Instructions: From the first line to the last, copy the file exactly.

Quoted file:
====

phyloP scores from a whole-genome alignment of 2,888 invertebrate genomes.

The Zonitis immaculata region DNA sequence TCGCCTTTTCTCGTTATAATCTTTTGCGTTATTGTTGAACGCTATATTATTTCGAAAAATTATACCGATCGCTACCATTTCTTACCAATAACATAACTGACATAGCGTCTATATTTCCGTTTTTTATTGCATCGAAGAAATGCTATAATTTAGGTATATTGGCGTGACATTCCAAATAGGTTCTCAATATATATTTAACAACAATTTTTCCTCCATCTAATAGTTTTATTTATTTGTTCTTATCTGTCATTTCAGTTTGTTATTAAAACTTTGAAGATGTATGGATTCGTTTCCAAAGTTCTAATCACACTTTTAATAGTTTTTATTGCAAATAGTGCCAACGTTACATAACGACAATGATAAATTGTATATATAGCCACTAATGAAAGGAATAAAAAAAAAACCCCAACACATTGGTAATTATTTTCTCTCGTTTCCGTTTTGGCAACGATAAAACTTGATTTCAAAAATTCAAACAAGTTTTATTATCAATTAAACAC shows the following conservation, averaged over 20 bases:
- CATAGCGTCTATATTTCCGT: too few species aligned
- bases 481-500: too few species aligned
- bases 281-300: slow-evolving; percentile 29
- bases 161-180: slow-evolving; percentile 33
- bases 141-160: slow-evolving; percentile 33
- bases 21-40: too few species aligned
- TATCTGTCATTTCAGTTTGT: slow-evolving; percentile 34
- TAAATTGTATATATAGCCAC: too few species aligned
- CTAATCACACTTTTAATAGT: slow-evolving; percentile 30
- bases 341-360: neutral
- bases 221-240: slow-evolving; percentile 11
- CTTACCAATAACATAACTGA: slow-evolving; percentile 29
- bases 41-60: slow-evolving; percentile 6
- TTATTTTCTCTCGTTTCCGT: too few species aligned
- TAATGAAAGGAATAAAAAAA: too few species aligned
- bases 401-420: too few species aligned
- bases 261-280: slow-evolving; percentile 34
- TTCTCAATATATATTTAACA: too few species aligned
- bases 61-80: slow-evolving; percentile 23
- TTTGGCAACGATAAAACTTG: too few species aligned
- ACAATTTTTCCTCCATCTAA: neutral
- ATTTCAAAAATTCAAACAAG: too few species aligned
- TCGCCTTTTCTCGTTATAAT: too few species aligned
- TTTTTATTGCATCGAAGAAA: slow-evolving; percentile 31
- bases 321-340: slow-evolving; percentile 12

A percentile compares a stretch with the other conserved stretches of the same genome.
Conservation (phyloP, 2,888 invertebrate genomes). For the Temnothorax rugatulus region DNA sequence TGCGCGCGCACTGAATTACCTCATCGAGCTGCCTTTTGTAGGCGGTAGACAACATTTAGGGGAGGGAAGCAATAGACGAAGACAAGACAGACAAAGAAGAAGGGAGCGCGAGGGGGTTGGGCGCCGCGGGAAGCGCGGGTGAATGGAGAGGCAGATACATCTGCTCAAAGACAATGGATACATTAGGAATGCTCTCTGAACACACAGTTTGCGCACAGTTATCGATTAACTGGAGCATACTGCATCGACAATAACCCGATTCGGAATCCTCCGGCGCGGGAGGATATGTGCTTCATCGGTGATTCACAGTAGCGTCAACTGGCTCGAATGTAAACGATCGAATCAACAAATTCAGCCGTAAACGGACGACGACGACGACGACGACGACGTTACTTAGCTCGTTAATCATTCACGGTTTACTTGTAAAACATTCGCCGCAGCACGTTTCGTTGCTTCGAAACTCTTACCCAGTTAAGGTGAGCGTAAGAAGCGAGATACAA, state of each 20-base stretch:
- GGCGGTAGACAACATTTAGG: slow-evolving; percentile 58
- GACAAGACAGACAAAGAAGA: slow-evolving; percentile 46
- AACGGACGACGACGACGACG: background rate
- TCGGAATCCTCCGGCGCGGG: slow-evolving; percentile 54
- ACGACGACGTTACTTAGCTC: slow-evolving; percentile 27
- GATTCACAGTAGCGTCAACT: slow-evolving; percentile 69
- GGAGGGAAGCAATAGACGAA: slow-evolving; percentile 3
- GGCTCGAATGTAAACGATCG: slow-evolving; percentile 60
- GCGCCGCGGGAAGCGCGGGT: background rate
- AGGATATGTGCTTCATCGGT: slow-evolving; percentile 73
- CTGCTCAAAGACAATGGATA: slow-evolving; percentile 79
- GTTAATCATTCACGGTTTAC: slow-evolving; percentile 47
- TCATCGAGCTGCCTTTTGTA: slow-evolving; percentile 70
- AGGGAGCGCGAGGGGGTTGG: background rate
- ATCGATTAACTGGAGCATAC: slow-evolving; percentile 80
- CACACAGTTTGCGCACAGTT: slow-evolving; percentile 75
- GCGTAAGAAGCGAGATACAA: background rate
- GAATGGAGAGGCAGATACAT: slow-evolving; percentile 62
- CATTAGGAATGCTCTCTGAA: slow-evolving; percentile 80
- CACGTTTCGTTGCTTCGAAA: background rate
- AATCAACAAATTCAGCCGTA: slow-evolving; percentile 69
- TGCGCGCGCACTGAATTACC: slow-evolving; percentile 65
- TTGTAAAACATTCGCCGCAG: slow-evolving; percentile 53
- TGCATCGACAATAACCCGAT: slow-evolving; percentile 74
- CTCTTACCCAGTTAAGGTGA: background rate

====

phyloP scores from a whole-genome alignment of 2,888 invertebrate genomes.

The Zonitis immaculata region DNA sequence TCGCCTTTTCTCGTTATAATCTTTTGCGTTATTGTTGAACGCTATATTATTTCGAAAAATTATACCGATCGCTACCATTTCTTACCAATAACATAACTGACATAGCGTCTATATTTCCGTTTTTTATTGCATCGAAGAAATGCTATAATTTAGGTATATTGGCGTGACATTCCAAATAGGTTCTCAATATATATTTAACAACAATTTTTCCTCCATCTAATAGTTTTATTTATTTGTTCTTATCTGTCATTTCAGTTTGTTATTAAAACTTTGAAGATGTATGGATTCGTTTCCAAAGTTCTAATCACACTTTTAATAGTTTTTATTGCAAATAGTGCCAACGTTACATAACGACAATGATAAATTGTATATATAGCCACTAATGAAAGGAATAAAAAAAAAACCCCAACACATTGGTAATTATTTTCTCTCGTTTCCGTTTTGGCAACGATAAAACTTGATTTCAAAAATTCAAACAAGTTTTATTATCAATTAAACAC shows the following conservation, averaged over 20 bases:
- CATAGCGTCTATATTTCCGT: too few species aligned
- bases 481-500: too few species aligned
- bases 281-300: slow-evolving; percentile 29
- bases 161-180: slow-evolving; percentile 33
- bases 141-160: slow-evolving; percentile 33
- bases 21-40: too few species aligned
- TATCTGTCATTTCAGTTTGT: slow-evolving; percentile 34
- TAAATTGTATATATAGCCAC: too few species aligned
- CTAATCACACTTTTAATAGT: slow-evolving; percentile 30
- bases 341-360: neutral
- bases 221-240: slow-evolving; percentile 11
- CTTACCAATAACATAACTGA: slow-evolving; percentile 29
- bases 41-60: slow-evolving; percentile 6
- TTATTTTCTCTCGTTTCCGT: too few species aligned
- TAATGAAAGGAATAAAAAAA: too few species aligned
- bases 401-420: too few species aligned
- bases 261-280: slow-evolving; percentile 34
- TTCTCAATATATATTTAACA: too few species aligned
- bases 61-80: slow-evolving; percentile 23
- TTTGGCAACGATAAAACTTG: too few species aligned
- ACAATTTTTCCTCCATCTAA: neutral
- ATTTCAAAAATTCAAACAAG: too few species aligned
- TCGCCTTTTCTCGTTATAAT: too few species aligned
- TTTTTATTGCATCGAAGAAA: slow-evolving; percentile 31
- bases 321-340: slow-evolving; percentile 12

A percentile compares a stretch with the other conserved stretches of the same genome.
Conservation (phyloP, 2,888 invertebrate genomes). For the Temnothorax rugatulus region DNA sequence TGCGCGCGCACTGAATTACCTCATCGAGCTGCCTTTTGTAGGCGGTAGACAACATTTAGGGGAGGGAAGCAATAGACGAAGACAAGACAGACAAAGAAGAAGGGAGCGCGAGGGGGTTGGGCGCCGCGGGAAGCGCGGGTGAATGGAGAGGCAGATACATCTGCTCAAAGACAATGGATACATTAGGAATGCTCTCTGAACACACAGTTTGCGCACAGTTATCGATTAACTGGAGCATACTGCATCGACAATAACCCGATTCGGAATCCTCCGGCGCGGGAGGATATGTGCTTCATCGGTGATTCACAGTAGCGTCAACTGGCTCGAATGTAAACGATCGAATCAACAAATTCAGCCGTAAACGGACGACGACGACGACGACGACGACGTTACTTAGCTCGTTAATCATTCACGGTTTACTTGTAAAACATTCGCCGCAGCACGTTTCGTTGCTTCGAAACTCTTACCCAGTTAAGGTGAGCGTAAGAAGCGAGATACAA, state of each 20-base stretch:
- GGCGGTAGACAACATTTAGG: slow-evolving; percentile 58
- GACAAGACAGACAAAGAAGA: slow-evolving; percentile 46
- AACGGACGACGACGACGACG: background rate
- TCGGAATCCTCCGGCGCGGG: slow-evolving; percentile 54
- ACGACGACGTTACTTAGCTC: slow-evolving; percentile 27
- GATTCACAGTAGCGTCAACT: slow-evolving; percentile 69
- GGAGGGAAGCAATAGACGAA: slow-evolving; percentile 3
- GGCTCGAATGTAAACGATCG: slow-evolving; percentile 60
- GCGCCGCGGGAAGCGCGGGT: background rate
- AGGATATGTGCTTCATCGGT: slow-evolving; percentile 73
- CTGCTCAAAGACAATGGATA: slow-evolving; percentile 79
- GTTAATCATTCACGGTTTAC: slow-evolving; percentile 47
- TCATCGAGCTGCCTTTTGTA: slow-evolving; percentile 70
- AGGGAGCGCGAGGGGGTTGG: background rate
- ATCGATTAACTGGAGCATAC: slow-evolving; percentile 80
- CACACAGTTTGCGCACAGTT: slow-evolving; percentile 75
- GCGTAAGAAGCGAGATACAA: background rate
- GAATGGAGAGGCAGATACAT: slow-evolving; percentile 62
- CATTAGGAATGCTCTCTGAA: slow-evolving; percentile 80
- CACGTTTCGTTGCTTCGAAA: background rate
- AATCAACAAATTCAGCCGTA: slow-evolving; percentile 69
- TGCGCGCGCACTGAATTACC: slow-evolving; percentile 65
- TTGTAAAACATTCGCCGCAG: slow-evolving; percentile 53
- TGCATCGACAATAACCCGAT: slow-evolving; percentile 74
- CTCTTACCCAGTTAAGGTGA: background rate